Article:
A day after recording "severe" pollution, Delhi's air quality improved slightly to "very poor" category on Wednesday after wind speed picked up and dispersed pollutants even though the stubble fire count increased.
"Early morning winds picked up, which came as respite and dispersed particles rapidly and pulled back air quality towards very poor range," the official said.
SAFAR further said AQI for the next two days would remain in "very poor" range but with an increasing trend.
"Air quality is likely to deteriorate on November 3 as a result of post westerly disturbances which are likely to hit over Western Himalayas today," SAFAR said.
On Wednesday, PM2.5 was recorded at 215. Fine particulates can be a matter of more serious health concern than PM10.
On Wednesday, regional factors such as stubble burning contributed to 22 per cent of PM2.5 pollution in the national capital, according to SAFAR.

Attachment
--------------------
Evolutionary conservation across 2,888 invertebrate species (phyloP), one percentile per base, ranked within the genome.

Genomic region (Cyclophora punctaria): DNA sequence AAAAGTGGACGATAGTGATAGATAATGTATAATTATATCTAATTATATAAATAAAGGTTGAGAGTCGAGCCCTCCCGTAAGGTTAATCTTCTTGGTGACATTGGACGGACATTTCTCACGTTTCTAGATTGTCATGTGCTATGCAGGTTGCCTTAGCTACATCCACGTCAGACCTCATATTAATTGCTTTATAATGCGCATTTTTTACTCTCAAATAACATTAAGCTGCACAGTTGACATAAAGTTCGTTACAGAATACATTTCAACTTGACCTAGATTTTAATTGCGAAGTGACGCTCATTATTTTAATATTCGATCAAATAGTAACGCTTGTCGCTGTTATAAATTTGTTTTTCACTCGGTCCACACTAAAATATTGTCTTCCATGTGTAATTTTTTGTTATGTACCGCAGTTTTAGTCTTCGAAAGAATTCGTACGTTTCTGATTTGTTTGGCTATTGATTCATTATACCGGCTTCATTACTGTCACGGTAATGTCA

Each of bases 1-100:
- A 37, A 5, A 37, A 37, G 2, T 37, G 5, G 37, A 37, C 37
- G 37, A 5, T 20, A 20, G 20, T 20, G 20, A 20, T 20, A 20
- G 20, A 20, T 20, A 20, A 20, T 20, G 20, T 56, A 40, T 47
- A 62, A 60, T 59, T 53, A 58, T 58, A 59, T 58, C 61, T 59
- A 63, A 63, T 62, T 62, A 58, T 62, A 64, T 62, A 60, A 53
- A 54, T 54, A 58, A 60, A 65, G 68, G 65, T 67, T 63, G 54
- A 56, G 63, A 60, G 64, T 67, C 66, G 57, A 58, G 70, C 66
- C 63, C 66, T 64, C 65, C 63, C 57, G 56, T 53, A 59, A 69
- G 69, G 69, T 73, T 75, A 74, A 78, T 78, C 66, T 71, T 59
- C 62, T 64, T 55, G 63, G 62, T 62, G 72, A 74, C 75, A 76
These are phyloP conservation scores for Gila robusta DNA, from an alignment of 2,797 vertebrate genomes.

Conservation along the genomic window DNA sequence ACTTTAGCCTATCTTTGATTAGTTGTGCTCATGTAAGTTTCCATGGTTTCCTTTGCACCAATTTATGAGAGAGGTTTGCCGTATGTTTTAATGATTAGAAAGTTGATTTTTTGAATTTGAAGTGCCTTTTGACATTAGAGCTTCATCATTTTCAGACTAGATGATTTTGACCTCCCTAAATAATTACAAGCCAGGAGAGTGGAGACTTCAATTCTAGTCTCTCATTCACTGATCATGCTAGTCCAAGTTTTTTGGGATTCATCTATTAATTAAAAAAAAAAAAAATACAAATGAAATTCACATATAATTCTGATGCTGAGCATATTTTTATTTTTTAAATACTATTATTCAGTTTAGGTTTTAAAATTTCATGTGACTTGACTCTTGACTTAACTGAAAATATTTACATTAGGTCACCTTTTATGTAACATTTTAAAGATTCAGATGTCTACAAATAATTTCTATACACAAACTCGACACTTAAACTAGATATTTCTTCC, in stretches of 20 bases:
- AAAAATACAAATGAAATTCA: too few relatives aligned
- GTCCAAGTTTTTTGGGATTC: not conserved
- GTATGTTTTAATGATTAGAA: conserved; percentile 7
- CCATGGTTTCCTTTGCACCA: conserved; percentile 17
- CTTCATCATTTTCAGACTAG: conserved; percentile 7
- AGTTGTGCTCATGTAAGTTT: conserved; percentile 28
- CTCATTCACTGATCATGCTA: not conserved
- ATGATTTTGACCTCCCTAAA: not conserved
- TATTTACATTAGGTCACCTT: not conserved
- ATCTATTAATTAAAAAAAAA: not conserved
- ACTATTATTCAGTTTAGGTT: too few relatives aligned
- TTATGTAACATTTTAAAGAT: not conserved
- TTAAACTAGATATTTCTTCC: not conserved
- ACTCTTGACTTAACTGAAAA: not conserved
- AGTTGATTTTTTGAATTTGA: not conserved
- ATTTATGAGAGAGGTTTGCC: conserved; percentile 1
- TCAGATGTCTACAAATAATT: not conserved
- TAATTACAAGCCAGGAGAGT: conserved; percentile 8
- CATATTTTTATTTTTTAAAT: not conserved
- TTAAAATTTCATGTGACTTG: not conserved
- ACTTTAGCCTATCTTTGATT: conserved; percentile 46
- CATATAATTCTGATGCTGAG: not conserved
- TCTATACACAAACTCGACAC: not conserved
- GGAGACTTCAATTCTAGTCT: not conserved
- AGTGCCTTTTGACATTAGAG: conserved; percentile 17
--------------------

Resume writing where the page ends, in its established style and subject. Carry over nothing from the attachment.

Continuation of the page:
An AQI between 0 and 50 is considered 'good', 51 and 100 'satisfactory', 101 and 200 'moderate', 201 and 300 'poor', 301 and 400 'very poor', and 401 and 500 'severe'.
A thick pall of haze continued to engulf the national capital, and according to authorities, it would continue to hover over the city for the next three days.
On Tuesday, the city recorded the worst air quality of the season after pollution level turned severe at 401, prompting authorities to ban construction activities along with halting operations of industries using coal and biomass as fuel between November 1 and 10.
The Supreme Court-appointed Environment Pollution (Prevention and Control) Authority is considering regulating the use of private vehicles if the pollution level in the national capital deteriorates.
It has urged Delhiites to use public transport for the first 10 days of November when the air quality of the national capital is expected to further deteriorate.
(With inputs from agencies.)